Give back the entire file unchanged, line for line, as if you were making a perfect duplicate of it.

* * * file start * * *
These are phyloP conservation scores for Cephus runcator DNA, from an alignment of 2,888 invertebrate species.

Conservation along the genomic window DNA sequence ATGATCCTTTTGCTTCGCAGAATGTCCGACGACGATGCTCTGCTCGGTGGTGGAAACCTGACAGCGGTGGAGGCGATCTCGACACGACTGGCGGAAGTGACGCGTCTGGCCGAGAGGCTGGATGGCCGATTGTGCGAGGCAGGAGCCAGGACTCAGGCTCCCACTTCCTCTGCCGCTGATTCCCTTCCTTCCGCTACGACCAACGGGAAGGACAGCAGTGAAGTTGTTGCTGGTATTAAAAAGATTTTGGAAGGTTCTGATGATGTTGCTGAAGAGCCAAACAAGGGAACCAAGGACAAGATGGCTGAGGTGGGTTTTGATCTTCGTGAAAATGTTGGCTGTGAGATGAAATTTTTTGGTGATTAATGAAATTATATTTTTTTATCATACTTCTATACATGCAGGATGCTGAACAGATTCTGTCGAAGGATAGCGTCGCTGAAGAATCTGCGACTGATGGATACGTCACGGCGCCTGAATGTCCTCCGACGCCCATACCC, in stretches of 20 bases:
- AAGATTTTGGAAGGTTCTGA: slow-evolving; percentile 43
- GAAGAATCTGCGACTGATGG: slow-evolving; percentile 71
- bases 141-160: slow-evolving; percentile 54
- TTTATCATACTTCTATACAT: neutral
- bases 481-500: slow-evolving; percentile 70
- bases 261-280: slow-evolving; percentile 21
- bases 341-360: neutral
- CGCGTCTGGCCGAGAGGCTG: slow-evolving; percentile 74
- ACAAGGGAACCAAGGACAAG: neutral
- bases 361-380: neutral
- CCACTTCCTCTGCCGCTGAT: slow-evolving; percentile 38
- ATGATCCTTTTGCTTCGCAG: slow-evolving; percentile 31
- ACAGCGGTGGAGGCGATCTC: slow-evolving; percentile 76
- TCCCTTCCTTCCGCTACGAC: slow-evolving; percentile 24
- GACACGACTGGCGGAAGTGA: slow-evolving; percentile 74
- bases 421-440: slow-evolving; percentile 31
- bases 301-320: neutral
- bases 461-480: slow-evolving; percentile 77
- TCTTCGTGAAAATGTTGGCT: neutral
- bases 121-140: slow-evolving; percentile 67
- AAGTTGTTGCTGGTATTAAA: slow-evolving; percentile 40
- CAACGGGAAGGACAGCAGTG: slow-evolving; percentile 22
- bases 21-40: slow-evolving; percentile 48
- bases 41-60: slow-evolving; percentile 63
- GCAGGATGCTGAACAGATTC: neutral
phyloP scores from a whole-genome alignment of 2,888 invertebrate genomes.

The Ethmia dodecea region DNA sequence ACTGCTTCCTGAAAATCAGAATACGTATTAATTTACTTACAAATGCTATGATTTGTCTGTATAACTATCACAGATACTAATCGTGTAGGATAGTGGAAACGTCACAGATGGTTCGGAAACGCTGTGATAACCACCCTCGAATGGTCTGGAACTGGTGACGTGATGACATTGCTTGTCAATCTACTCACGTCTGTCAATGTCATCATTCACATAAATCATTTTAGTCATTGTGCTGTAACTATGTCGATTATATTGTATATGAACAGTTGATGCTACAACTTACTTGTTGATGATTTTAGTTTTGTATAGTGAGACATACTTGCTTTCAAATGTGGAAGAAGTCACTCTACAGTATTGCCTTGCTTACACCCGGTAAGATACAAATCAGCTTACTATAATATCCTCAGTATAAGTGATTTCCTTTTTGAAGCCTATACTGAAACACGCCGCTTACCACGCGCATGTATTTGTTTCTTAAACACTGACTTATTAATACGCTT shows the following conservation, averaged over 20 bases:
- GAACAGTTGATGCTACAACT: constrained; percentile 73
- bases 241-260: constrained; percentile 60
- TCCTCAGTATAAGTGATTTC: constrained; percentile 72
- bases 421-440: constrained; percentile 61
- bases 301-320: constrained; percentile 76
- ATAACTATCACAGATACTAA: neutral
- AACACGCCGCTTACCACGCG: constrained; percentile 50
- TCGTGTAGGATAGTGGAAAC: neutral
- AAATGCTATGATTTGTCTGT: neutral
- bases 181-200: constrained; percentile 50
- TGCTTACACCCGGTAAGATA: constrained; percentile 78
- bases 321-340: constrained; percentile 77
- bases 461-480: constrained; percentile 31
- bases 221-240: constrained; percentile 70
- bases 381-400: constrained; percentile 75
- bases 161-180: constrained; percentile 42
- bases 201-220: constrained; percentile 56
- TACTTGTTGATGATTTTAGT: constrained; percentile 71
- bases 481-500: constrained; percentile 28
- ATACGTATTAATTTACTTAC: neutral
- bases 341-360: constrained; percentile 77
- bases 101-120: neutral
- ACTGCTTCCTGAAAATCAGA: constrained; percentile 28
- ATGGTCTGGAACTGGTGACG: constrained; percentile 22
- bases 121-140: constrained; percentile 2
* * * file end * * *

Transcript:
These are phyloP conservation scores for Cephus runcator DNA, from an alignment of 2,888 invertebrate species.

Conservation along the genomic window DNA sequence ATGATCCTTTTGCTTCGCAGAATGTCCGACGACGATGCTCTGCTCGGTGGTGGAAACCTGACAGCGGTGGAGGCGATCTCGACACGACTGGCGGAAGTGACGCGTCTGGCCGAGAGGCTGGATGGCCGATTGTGCGAGGCAGGAGCCAGGACTCAGGCTCCCACTTCCTCTGCCGCTGATTCCCTTCCTTCCGCTACGACCAACGGGAAGGACAGCAGTGAAGTTGTTGCTGGTATTAAAAAGATTTTGGAAGGTTCTGATGATGTTGCTGAAGAGCCAAACAAGGGAACCAAGGACAAGATGGCTGAGGTGGGTTTTGATCTTCGTGAAAATGTTGGCTGTGAGATGAAATTTTTTGGTGATTAATGAAATTATATTTTTTTATCATACTTCTATACATGCAGGATGCTGAACAGATTCTGTCGAAGGATAGCGTCGCTGAAGAATCTGCGACTGATGGATACGTCACGGCGCCTGAATGTCCTCCGACGCCCATACCC, in stretches of 20 bases:
- AAGATTTTGGAAGGTTCTGA: slow-evolving; percentile 43
- GAAGAATCTGCGACTGATGG: slow-evolving; percentile 71
- bases 141-160: slow-evolving; percentile 54
- TTTATCATACTTCTATACAT: neutral
- bases 481-500: slow-evolving; percentile 70
- bases 261-280: slow-evolving; percentile 21
- bases 341-360: neutral
- CGCGTCTGGCCGAGAGGCTG: slow-evolving; percentile 74
- ACAAGGGAACCAAGGACAAG: neutral
- bases 361-380: neutral
- CCACTTCCTCTGCCGCTGAT: slow-evolving; percentile 38
- ATGATCCTTTTGCTTCGCAG: slow-evolving; percentile 31
- ACAGCGGTGGAGGCGATCTC: slow-evolving; percentile 76
- TCCCTTCCTTCCGCTACGAC: slow-evolving; percentile 24
- GACACGACTGGCGGAAGTGA: slow-evolving; percentile 74
- bases 421-440: slow-evolving; percentile 31
- bases 301-320: neutral
- bases 461-480: slow-evolving; percentile 77
- TCTTCGTGAAAATGTTGGCT: neutral
- bases 121-140: slow-evolving; percentile 67
- AAGTTGTTGCTGGTATTAAA: slow-evolving; percentile 40
- CAACGGGAAGGACAGCAGTG: slow-evolving; percentile 22
- bases 21-40: slow-evolving; percentile 48
- bases 41-60: slow-evolving; percentile 63
- GCAGGATGCTGAACAGATTC: neutral
phyloP scores from a whole-genome alignment of 2,888 invertebrate genomes.

The Ethmia dodecea region DNA sequence ACTGCTTCCTGAAAATCAGAATACGTATTAATTTACTTACAAATGCTATGATTTGTCTGTATAACTATCACAGATACTAATCGTGTAGGATAGTGGAAACGTCACAGATGGTTCGGAAACGCTGTGATAACCACCCTCGAATGGTCTGGAACTGGTGACGTGATGACATTGCTTGTCAATCTACTCACGTCTGTCAATGTCATCATTCACATAAATCATTTTAGTCATTGTGCTGTAACTATGTCGATTATATTGTATATGAACAGTTGATGCTACAACTTACTTGTTGATGATTTTAGTTTTGTATAGTGAGACATACTTGCTTTCAAATGTGGAAGAAGTCACTCTACAGTATTGCCTTGCTTACACCCGGTAAGATACAAATCAGCTTACTATAATATCCTCAGTATAAGTGATTTCCTTTTTGAAGCCTATACTGAAACACGCCGCTTACCACGCGCATGTATTTGTTTCTTAAACACTGACTTATTAATACGCTT shows the following conservation, averaged over 20 bases:
- GAACAGTTGATGCTACAACT: constrained; percentile 73
- bases 241-260: constrained; percentile 60
- TCCTCAGTATAAGTGATTTC: constrained; percentile 72
- bases 421-440: constrained; percentile 61
- bases 301-320: constrained; percentile 76
- ATAACTATCACAGATACTAA: neutral
- AACACGCCGCTTACCACGCG: constrained; percentile 50
- TCGTGTAGGATAGTGGAAAC: neutral
- AAATGCTATGATTTGTCTGT: neutral
- bases 181-200: constrained; percentile 50
- TGCTTACACCCGGTAAGATA: constrained; percentile 78
- bases 321-340: constrained; percentile 77
- bases 461-480: constrained; percentile 31
- bases 221-240: constrained; percentile 70
- bases 381-400: constrained; percentile 75
- bases 161-180: constrained; percentile 42
- bases 201-220: constrained; percentile 56
- TACTTGTTGATGATTTTAGT: constrained; percentile 71
- bases 481-500: constrained; percentile 28
- ATACGTATTAATTTACTTAC: neutral
- bases 341-360: constrained; percentile 77
- bases 101-120: neutral
- ACTGCTTCCTGAAAATCAGA: constrained; percentile 28
- ATGGTCTGGAACTGGTGACG: constrained; percentile 22
- bases 121-140: constrained; percentile 2